Modern boilers require electricity to run and will switch off if your mains power goes off, e.g. in the event of a powercut. If your boiler turns off, check your mains power and breakers.
Additionally, if your boiler suffers from a serious fault, it might automatically shut down and refuse to turn on again. There may also be a blockage or a pressure issue. If your mains power is working fine, but your boiler isn’t turning on, contact our heating engineers as soon as possible.
- Modern boilers usually require mains power.
- Check your breakers if your boiler won’t switch on.
- See if your boiler displays an error code.
Believe it or not, some people can't turn their heating off! What a problem to have.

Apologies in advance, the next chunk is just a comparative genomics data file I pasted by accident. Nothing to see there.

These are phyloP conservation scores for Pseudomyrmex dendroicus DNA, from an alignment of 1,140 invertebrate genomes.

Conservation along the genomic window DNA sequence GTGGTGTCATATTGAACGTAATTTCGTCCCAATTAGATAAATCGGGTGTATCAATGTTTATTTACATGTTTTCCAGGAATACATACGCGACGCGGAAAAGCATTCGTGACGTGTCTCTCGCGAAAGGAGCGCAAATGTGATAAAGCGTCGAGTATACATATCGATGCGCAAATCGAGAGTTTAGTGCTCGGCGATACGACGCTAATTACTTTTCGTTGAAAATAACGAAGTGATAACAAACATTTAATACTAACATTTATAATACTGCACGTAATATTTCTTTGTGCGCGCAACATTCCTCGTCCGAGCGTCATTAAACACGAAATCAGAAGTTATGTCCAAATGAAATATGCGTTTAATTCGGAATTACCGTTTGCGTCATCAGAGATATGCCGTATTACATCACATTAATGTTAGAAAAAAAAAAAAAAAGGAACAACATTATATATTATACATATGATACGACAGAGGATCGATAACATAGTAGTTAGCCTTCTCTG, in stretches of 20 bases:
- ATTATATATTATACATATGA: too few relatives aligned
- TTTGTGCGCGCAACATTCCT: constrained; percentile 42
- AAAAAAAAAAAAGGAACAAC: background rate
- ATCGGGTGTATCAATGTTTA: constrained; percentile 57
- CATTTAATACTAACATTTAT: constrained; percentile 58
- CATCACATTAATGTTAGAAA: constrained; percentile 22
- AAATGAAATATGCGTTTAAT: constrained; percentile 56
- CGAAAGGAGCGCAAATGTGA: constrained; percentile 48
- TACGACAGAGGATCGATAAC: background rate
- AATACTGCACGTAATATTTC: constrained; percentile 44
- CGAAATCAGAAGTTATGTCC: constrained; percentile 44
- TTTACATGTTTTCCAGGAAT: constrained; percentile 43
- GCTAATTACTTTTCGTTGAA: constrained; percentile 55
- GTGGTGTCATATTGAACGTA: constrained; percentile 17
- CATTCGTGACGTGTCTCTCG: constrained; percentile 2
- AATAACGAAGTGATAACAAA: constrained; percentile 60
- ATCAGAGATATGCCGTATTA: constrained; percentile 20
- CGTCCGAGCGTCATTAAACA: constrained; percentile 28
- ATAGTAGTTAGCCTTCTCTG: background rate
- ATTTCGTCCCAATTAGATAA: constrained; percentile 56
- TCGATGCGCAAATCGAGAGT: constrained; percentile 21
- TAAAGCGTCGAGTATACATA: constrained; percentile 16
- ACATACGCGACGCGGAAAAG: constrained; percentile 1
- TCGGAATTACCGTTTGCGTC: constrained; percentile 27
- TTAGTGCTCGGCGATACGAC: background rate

Summary: Most common boiler problems
While any boiler fault can seem ominous, many aren’t particularly serious. The key is early intervention. By fixing the issue nice and early, you can often avoid more complex, long-lasting damage and ongoing problems. We have just spoken about 10 problems, but there are many more, these could include your boiler controls not working, the pilot light goes out or even a leaking boiler.
As always, contact our heating engineers if you’re unsure or need a new boiler. Remember, rummaging around your gas boiler is a criminal offence unless you’re Gas Safe registered! Often, it’s simply not worth the risk of fixing DIY unless you have serious knowledge and qualifications.